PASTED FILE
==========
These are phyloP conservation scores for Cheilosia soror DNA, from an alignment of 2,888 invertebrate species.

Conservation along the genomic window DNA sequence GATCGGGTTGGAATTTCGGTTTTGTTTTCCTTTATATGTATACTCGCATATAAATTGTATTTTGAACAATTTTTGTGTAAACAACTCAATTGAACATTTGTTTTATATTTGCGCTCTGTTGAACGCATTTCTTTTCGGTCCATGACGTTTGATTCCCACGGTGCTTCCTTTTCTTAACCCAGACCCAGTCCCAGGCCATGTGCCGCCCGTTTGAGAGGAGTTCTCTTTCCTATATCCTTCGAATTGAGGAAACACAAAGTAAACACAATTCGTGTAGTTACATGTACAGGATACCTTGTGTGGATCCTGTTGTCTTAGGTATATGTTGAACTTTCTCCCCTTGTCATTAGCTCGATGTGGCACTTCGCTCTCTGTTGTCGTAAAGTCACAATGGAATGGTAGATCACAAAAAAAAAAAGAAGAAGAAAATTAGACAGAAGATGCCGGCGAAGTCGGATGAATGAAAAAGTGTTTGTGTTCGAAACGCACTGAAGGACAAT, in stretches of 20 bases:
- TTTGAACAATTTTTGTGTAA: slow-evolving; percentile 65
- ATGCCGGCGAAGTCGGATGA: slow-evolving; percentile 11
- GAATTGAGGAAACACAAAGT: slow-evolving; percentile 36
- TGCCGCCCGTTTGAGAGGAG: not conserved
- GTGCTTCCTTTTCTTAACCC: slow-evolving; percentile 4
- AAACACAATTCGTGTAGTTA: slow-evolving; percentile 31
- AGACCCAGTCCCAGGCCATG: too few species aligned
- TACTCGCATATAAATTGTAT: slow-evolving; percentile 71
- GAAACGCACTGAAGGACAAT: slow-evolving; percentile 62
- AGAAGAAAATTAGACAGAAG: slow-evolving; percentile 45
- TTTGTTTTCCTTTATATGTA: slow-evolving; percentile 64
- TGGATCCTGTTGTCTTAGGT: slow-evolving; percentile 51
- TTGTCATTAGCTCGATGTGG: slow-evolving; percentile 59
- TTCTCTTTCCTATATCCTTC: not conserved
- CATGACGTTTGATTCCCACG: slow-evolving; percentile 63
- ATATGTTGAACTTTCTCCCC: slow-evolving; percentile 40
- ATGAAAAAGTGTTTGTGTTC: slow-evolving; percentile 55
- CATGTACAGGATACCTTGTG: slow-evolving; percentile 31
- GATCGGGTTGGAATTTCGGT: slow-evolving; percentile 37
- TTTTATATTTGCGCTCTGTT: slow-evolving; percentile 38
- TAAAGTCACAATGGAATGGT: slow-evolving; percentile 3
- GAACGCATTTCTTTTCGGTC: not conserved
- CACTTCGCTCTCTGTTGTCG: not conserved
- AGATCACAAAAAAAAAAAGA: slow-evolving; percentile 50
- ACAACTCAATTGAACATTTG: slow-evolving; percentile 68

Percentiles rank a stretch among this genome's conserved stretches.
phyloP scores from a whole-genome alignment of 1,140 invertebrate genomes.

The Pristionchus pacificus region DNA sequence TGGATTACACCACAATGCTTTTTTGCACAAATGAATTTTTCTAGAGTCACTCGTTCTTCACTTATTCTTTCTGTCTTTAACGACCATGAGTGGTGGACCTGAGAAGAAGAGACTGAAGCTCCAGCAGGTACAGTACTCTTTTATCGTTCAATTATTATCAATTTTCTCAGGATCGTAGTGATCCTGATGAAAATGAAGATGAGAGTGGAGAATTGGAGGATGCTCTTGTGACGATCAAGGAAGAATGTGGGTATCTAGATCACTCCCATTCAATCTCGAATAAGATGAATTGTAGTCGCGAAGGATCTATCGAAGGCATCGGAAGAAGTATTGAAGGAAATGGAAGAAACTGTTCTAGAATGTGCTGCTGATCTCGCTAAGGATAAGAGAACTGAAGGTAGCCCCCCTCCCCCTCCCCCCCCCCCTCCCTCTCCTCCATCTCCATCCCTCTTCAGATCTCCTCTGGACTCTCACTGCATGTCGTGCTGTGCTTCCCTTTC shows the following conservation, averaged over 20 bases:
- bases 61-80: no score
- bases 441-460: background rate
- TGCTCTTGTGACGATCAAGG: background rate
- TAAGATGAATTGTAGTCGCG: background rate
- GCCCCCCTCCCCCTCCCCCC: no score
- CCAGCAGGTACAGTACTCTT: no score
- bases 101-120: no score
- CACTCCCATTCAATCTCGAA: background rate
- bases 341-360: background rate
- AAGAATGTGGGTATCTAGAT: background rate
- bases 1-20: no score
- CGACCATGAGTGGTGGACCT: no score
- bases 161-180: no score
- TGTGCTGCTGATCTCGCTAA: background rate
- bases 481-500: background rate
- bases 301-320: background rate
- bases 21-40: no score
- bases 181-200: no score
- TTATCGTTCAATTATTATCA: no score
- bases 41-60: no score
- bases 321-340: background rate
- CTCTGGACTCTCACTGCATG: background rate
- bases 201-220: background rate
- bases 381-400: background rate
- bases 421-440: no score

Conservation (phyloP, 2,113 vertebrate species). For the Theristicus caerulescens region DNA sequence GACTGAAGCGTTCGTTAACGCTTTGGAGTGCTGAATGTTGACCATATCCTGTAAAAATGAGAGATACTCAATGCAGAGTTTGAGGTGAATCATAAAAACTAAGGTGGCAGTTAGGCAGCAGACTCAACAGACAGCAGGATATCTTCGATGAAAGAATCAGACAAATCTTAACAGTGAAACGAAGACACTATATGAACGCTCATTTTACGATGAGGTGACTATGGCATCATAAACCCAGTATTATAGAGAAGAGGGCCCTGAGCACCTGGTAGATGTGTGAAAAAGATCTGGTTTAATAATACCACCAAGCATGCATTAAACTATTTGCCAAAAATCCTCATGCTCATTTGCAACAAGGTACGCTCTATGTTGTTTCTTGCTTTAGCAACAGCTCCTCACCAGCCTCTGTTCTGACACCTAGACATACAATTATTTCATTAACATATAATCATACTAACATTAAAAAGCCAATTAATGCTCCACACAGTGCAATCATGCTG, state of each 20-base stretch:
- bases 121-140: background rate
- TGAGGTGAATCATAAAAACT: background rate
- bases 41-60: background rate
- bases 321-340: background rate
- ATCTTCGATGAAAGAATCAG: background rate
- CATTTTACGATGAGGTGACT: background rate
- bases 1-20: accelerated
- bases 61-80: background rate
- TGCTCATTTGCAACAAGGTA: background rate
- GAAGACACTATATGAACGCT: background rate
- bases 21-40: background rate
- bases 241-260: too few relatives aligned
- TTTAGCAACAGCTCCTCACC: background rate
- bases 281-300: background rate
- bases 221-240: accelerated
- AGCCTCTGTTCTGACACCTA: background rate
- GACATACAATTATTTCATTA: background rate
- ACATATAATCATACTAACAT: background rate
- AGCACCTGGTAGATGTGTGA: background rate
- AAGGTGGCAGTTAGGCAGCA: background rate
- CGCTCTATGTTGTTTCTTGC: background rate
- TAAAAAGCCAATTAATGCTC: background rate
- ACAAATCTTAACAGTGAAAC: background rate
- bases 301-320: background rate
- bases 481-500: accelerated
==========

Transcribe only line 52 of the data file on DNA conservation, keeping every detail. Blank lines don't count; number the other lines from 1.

- CTCTGGACTCTCACTGCATG: background rate